(May 2017) WRITING WEDNESDAY: Not-yet-published writers often have online discussions about literary agents, but no one mentions the need for literary managers. What’s the difference? Agents will negotiate your book deals and make sure that you are financially compensated, but managers will look at the breadth of your writing career and help guide you in making decisions on future projects. The problem is, we writers don’t make enough money to warrant the hiring of a manager, so what do we do? We have to manage ourselves. But isn’t this the responsibility of the literary agent, you say? Well, let’s get real. Agents are paid a percentage (usually 15 percent) of our advances and royalties. That’s not a whole lot in terms of the annual payment received by a midlist writer. So agents have to make sure that they are either negotiating deals of many writers or at least a handful of superstars. We writers, on the other hand, can’t escape ourselves. In other words, our income depends solely on how much we individually make (unless we employ a bunch of ghost writers!). And sometimes we write things that don’t make a whole lot money in the name of creativity or perhaps to enter a new genre or type of writing. That’s where the managing comes in. This is the reason I keep abreast of the publishing world. I subscribe to Publishers Marketplace and follow publishing news. I have private conversations with my colleagues and meet editors and agents at conferences. In these situations, I’m a literary manager, and I have only one client. I’ve often thought that it would be cool to team up with other published writers and create a literary management co-op. But I have too many ideas and this would probably take too much of my already limited time. I will be over the course of some weeks take you through a “literary direction” so come on by these next few Wednesdays. Remember to bring a journal and pen or maybe your smart phone/digital device if you are oriented that way.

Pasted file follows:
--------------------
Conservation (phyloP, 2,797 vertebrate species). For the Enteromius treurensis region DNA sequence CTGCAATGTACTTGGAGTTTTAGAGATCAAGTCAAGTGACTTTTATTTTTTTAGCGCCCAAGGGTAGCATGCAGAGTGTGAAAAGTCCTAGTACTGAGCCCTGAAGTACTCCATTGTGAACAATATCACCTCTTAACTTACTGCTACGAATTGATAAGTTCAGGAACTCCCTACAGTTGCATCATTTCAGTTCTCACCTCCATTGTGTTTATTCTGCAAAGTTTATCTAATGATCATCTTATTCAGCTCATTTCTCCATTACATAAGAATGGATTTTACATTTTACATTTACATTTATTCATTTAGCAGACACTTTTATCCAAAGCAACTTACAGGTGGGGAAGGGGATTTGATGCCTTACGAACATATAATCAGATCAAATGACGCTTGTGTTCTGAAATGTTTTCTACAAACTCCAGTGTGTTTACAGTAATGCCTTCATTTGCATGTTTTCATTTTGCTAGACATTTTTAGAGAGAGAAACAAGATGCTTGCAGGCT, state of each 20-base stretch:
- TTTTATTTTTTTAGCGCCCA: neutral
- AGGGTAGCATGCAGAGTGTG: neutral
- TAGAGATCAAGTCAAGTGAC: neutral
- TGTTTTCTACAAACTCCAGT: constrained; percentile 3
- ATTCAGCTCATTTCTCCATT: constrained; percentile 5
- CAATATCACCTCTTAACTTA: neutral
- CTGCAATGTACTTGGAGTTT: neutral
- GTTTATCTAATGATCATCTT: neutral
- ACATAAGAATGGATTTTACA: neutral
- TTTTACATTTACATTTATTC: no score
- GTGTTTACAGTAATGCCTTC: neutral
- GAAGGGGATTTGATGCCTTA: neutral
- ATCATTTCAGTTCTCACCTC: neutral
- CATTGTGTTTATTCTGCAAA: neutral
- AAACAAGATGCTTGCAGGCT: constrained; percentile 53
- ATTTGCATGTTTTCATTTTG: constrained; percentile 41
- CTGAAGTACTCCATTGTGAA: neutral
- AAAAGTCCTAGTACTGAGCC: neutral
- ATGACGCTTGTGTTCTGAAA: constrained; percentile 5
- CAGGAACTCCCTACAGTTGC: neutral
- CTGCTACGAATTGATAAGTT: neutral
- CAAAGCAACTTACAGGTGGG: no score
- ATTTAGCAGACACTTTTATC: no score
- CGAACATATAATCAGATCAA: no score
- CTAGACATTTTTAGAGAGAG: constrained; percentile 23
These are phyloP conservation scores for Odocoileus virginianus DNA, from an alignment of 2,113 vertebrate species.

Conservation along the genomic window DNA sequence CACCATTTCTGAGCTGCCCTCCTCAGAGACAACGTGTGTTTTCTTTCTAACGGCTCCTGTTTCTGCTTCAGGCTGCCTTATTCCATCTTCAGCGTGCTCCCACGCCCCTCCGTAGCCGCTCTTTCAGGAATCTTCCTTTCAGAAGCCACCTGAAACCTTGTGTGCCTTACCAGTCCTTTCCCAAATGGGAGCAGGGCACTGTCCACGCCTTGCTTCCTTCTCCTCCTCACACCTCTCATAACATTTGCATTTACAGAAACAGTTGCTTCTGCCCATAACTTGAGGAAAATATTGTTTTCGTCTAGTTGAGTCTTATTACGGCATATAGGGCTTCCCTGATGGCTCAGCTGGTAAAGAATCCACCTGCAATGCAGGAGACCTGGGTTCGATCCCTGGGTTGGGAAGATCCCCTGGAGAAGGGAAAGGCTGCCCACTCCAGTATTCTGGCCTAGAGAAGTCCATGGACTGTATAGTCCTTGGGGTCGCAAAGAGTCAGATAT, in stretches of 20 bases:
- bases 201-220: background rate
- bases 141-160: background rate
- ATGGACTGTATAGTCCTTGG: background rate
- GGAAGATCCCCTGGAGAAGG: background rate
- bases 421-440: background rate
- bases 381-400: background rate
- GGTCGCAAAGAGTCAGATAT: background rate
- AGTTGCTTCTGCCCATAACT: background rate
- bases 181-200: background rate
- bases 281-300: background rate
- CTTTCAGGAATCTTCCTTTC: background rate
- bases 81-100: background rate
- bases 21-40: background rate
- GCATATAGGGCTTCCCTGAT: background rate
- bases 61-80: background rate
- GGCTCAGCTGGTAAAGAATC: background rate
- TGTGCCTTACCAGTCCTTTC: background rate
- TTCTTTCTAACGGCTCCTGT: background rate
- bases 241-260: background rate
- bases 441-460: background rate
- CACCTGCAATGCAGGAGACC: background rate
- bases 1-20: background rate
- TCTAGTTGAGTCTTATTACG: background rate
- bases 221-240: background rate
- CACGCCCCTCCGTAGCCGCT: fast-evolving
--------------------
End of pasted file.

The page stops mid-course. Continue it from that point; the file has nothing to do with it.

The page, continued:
Pumping Iron

(May 2018) WRITING WEDNESDAY: Another birthday came and went, and I’m obsessed with blogs and books about how to get your financial state in order for retirement. The good news about writing is that even though it’s not usually lucrative, it’s something you can do when you’re older . . . and many readers are older women, anyway. While teaching can either be wearying or taking valuable time or energy away from your own work, spending most of your time writing can lead to more ideas or expand your notion on what you can write. I just read a blog how ageism is rampant in the high-tech industry where 30 is the average age of employees. The same is true for other corporations; you may want to work until you are 70 but you may not have a say in the matter. (It’s especially challenging for women.) If you have been slowly building a body of work, you will have a niche platform by the time you are in your 50s. It’s difficult to create that instantaneously. You are calling your own shots and digging your own path. I figure that I have 14 more years of writing left in me. I’m savoring this time of my life. Pumping iron (yeah, only 2.5-pound weights, but still) and eating more protein. I’m going to be working hard these last 14 years, but it’s a joy, not a burden.